New data provides clues to decades-long neutron lifespan problem

Neutrons are found in the nucleus of almost every atom and can quickly disintegrate into electrons and protons when outside the atom.

Scientists have found a way to measure the lifetime of a neutron – a subatomic particle with a neutral charge – from space for the first time.

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They believe this new method, which involves measuring the rates at which these particles leak out from Mercury and Venus, could help shed light on how the Universe was formed nearly 14 billion years ago.

Neutrons are found in the nucleus of almost every atom and can quickly disintegrate into electrons and protons when outside the atom.

Two lab-based methods have previously found these elusive particles to survive for less than 15 minutes on average – with the ‘bottle’ method calculating the neutron lifetime to be 14 minutes, 39 seconds and the ‘beam’ technique finding the lifespan to be nine seconds longer than the bottle method.

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The researchers believe their findings, published in the journal Physical Review Research, could help end decades-long debate over how long neutrons are capable of surviving.

Study author Dr Vincent Eke, from the Institute for Computational Cosmology at Durham University, said: “Space-based methods offer the possibility of breaking the impasse between the two competing Earth-based measurement techniques.”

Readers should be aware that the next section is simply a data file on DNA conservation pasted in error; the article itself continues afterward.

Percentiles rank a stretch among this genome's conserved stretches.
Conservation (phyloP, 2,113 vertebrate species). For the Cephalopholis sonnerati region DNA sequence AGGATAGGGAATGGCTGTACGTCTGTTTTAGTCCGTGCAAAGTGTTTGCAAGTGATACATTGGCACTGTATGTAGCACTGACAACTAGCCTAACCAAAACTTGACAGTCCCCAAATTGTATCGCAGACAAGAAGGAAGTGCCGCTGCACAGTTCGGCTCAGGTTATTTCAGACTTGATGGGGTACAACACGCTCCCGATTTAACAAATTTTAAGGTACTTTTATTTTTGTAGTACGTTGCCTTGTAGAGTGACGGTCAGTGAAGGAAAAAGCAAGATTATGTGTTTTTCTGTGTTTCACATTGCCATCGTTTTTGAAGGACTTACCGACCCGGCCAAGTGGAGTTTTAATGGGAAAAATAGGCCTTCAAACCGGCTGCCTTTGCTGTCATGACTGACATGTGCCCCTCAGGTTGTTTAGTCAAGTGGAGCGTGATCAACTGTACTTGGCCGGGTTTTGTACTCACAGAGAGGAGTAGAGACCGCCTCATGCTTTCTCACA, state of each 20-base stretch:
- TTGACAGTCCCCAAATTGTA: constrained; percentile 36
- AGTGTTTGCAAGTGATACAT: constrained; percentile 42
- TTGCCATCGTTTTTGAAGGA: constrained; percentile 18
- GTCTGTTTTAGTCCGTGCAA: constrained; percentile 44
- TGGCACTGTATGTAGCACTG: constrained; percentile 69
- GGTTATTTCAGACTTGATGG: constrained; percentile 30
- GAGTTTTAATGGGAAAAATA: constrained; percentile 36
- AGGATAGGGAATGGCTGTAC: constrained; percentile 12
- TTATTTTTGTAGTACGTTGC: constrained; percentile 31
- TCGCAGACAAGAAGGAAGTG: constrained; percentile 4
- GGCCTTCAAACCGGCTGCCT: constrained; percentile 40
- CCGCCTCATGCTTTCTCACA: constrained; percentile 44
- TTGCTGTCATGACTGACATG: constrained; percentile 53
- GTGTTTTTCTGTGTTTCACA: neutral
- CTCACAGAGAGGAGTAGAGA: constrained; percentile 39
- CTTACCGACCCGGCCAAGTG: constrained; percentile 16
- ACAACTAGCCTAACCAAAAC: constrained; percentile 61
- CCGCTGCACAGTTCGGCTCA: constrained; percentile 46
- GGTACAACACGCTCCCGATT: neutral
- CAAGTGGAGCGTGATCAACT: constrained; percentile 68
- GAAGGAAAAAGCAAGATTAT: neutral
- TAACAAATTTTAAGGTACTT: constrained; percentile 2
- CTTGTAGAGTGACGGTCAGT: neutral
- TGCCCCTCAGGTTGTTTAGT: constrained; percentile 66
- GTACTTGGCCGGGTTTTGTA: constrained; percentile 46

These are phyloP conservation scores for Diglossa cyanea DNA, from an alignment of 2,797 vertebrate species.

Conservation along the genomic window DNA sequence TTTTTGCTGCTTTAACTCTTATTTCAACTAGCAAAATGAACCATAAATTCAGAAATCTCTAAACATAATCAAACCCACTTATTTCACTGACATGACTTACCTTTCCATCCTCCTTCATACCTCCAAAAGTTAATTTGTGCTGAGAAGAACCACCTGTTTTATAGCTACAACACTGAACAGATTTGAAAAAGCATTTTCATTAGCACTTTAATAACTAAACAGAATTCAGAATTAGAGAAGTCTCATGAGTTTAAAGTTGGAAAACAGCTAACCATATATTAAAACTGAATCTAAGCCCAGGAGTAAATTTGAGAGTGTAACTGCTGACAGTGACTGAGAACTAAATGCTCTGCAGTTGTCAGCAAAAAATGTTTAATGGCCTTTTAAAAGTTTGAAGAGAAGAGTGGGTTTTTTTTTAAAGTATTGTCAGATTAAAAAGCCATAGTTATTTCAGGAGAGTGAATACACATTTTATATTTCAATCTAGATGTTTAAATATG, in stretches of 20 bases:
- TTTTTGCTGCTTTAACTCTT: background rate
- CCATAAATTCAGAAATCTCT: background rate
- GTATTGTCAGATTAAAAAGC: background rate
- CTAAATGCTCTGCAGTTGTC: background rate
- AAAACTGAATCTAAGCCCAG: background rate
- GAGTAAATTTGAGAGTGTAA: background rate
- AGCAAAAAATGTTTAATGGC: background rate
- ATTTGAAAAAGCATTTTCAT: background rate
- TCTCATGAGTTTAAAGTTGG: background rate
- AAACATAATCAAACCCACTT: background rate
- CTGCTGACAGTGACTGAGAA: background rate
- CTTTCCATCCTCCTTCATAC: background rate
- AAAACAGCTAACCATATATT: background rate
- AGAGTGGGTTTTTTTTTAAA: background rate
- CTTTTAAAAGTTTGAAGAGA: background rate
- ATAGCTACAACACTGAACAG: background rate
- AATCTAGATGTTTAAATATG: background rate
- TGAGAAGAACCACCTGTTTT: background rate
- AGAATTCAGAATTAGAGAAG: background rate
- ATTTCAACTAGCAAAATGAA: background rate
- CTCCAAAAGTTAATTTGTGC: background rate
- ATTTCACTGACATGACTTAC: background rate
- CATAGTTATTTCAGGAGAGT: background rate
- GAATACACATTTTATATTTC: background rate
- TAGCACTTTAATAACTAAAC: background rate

Along with scientists at Durham University, a team of international researchers used data from NASA’s Messenger spacecraft to measure the rates at which neutrons were ejected from Venus and Mercury.

The researchers calculated the lifetime of a neutron to be 13 minutes, but their data shows that the true value could be up to 130 seconds higher or lower. They added that more precise measurements would require a dedicated space mission.

An artist’s schematic of how MESSENGER provided data to estimate neutron lifetime © Johns Hopkins Applied Physics Laboratory
An artist’s schematic of how MESSENGER provided data to estimate neutron lifetime © Johns Hopkins Applied Physics Laboratory

Dr Jacob Kegerreis, also from the Institute for Computational Cosmology and one of the study authors, said: “Even though Messenger was designed for other purposes, we were still able to use the data to estimate the neutron lifetime.

“The spacecraft made observations over a large range of heights above the surfaces of Venus and Mercury, which allowed us to measure how the neutron flux changes with distance from the planets.”

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As part of the next steps in their work, the researchers hope to use their new method to design and build an instrument that can take more high-precision measurements of the neutron lifetime.

Reader Q&A: What holds together the protons and neutrons in an atom’s nucleus?

Asked by: David Kelly, Manchester

All protons are positively charged, and as a result repel each other. So the fact that atoms even exist points to a force able to overcome this repulsion.

Called the strong interaction, its origins lie in the particles lurking inside both protons and neutrons, called quarks. These possess a weird form of charge, whimsically termed ‘colour’, which glues them together inside their host particles – and also seeps out to bind the protons and neutrons together, too.

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